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macrumors 6502a
Original poster
Jul 2, 2009
I've had both the wifi only and cellular model iPad 2017 along with a bunch of other iPads before that.

But anyway, some quick backstory. I noticed a significant battery life decrease when going from a wifi-only iPad to a cellular iPad. I realized that even when I was on wifi, having the cellular radio on decreased battery life. In theory, Apple should shutdown the mobile radio during extended standby times (like overnight), but they don't. So recently, when I've been using my iPad at home on wifi, I've been turning off my cellular radio. To do this, I turn on airplane mode, which will disable everything, then turn on wifi. That's it. Battery life has significantly improved, especially with standby drain.

So to clarify, the cellular radio STILL draws noticeable power even when on standby & connected to wifi. Shut it off. Your battery will thank you. I can't believe I didn't figure this out until recently.


macrumors regular
Jun 14, 2016
New York, NY
You should know this would be the case. WiFi you are only transmitting to a WiFi access point. With cellular turned on, you are transmitting to a local tower, which will still be further away than your WiFi. It is the same reason your iPhone will charge faster in airplane mode. In areas of strong coverage, I only notice maybe 5-10% addition battery being consumed. In areas with 1 dot it can be more. Bottom line I think most people are aware cellular uses more battery power than WiFi. Also note that if your carrier supports WiFi calling and you are in an area with strong WiFi but weak signal, then use airplane mode plus WiFi to save a ton of battery.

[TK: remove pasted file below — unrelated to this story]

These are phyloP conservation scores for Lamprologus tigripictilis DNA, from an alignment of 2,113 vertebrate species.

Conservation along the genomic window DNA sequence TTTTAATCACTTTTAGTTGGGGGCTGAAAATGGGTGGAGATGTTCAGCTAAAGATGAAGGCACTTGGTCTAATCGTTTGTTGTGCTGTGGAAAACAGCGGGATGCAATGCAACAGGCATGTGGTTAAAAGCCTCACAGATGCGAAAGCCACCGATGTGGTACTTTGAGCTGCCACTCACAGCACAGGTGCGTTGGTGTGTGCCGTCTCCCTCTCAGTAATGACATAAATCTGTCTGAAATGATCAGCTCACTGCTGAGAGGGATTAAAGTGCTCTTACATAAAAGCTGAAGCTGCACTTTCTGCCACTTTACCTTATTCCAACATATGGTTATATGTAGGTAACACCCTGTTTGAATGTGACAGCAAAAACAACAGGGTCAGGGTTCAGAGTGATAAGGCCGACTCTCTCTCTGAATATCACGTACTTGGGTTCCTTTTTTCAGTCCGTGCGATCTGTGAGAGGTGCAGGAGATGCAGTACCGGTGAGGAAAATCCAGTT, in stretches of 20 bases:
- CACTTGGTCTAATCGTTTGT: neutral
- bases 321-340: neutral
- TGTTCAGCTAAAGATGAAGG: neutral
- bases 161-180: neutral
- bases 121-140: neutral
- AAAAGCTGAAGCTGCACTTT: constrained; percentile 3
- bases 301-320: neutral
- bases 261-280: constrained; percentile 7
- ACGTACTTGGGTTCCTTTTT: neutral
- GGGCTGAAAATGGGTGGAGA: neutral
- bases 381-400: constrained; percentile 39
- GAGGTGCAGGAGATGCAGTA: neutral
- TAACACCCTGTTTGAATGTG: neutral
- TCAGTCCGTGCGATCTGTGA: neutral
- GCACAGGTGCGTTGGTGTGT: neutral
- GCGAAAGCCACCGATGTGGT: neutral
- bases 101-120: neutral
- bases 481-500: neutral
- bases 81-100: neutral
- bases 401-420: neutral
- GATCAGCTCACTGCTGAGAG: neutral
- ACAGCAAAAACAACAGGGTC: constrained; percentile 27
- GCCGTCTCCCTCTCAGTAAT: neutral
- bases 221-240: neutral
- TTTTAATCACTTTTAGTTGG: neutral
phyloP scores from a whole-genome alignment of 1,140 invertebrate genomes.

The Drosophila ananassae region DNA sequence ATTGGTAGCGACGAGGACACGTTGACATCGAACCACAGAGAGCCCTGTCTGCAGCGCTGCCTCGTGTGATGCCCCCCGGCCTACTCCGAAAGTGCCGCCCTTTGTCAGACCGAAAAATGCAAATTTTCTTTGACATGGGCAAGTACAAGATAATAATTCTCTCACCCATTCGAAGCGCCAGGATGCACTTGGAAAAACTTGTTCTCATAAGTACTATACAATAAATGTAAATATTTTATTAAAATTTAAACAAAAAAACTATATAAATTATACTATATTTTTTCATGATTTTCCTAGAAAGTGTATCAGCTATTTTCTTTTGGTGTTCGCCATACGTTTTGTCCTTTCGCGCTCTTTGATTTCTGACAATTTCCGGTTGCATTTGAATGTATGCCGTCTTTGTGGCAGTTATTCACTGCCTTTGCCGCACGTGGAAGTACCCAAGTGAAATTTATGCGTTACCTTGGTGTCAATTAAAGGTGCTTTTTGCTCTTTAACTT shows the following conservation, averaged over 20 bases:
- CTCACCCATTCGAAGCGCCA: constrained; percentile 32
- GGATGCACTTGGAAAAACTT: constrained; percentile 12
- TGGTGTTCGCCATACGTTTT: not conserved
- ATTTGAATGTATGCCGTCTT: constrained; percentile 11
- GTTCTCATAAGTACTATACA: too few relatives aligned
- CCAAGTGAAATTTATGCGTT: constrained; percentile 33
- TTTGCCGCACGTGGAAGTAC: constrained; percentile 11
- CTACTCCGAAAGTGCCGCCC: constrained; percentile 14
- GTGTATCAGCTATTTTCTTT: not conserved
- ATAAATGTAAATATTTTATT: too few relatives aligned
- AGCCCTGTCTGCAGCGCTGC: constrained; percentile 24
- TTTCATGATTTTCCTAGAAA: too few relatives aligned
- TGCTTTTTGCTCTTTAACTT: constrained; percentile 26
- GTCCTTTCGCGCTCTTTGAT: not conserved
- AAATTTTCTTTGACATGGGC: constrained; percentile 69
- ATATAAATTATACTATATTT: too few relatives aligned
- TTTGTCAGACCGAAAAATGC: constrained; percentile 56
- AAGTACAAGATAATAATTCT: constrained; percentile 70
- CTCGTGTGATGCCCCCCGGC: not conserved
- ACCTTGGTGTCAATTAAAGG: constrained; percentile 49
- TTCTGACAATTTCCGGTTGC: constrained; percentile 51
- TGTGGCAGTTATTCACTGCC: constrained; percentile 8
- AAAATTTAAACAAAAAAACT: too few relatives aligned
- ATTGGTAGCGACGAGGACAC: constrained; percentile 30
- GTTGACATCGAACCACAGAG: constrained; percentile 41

T'hain Esh Kelch

macrumors 603
Aug 5, 2001
In theory, Apple should shutdown the mobile radio during extended standby times (like overnight), but they don't.

No. Just because that's how you want it, does not necessarily mean that everyone wants it like that. If it turned off the cellular connection, then it would take an extended time for the iPad to gain network access every time the user needed it, which would impact user experience.


macrumors 65816
Jul 24, 2002
The Village
I've had Cellular iPads since the iPad 2 and I've never noticed a significant battery drain due to cellular (unless I'm in an area without LTE, but even then it doesn't seem significant enough for me to turn it off). In fact, if I leave the house in the morning with a fully charged iPad Pro and never use it during the day (cellular is always on), I'll notice the battery level is barely touched. Sometimes, with the Mini (which also has cellular) it may be three or four days of non-use before I decide to top it off (the battery might have drained down to the low 90s).

Personally, I think Apple Pencil use drains the battery quicker than cellular.


macrumors 604
Sep 7, 2010
How much it drains the battery really depends on the strength of the cellular signal available. In other words, how hard the device has to work to connect to it. The same goes for phones. At home where I have a strong signal, I don't even bother to plug in my phone over night as it only loses 0-1% in 7-8 hours of standby. In my office at work where the cell signal is really weak and my phone struggles to maintain a connection, if I don't put my phone in airplane mode with wifi enabled, it can lose 20% in that same 7-8 hours of standby.
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macrumors 601
Aug 28, 2012
Between the coasts
iPhones (and cellular iPads) are designed to maintain an internet connection whenever possible. They'll favor wifi if a connection is available, but if the wifi connection is poor/intermittent, the cellular will reconnect until the device can reconnect to wifi. As noted, cellular requires more power than wifi.

Check your Settings > Cellular for Wi-Fi Assist - if it's on, you'll probably prefer to turn it off.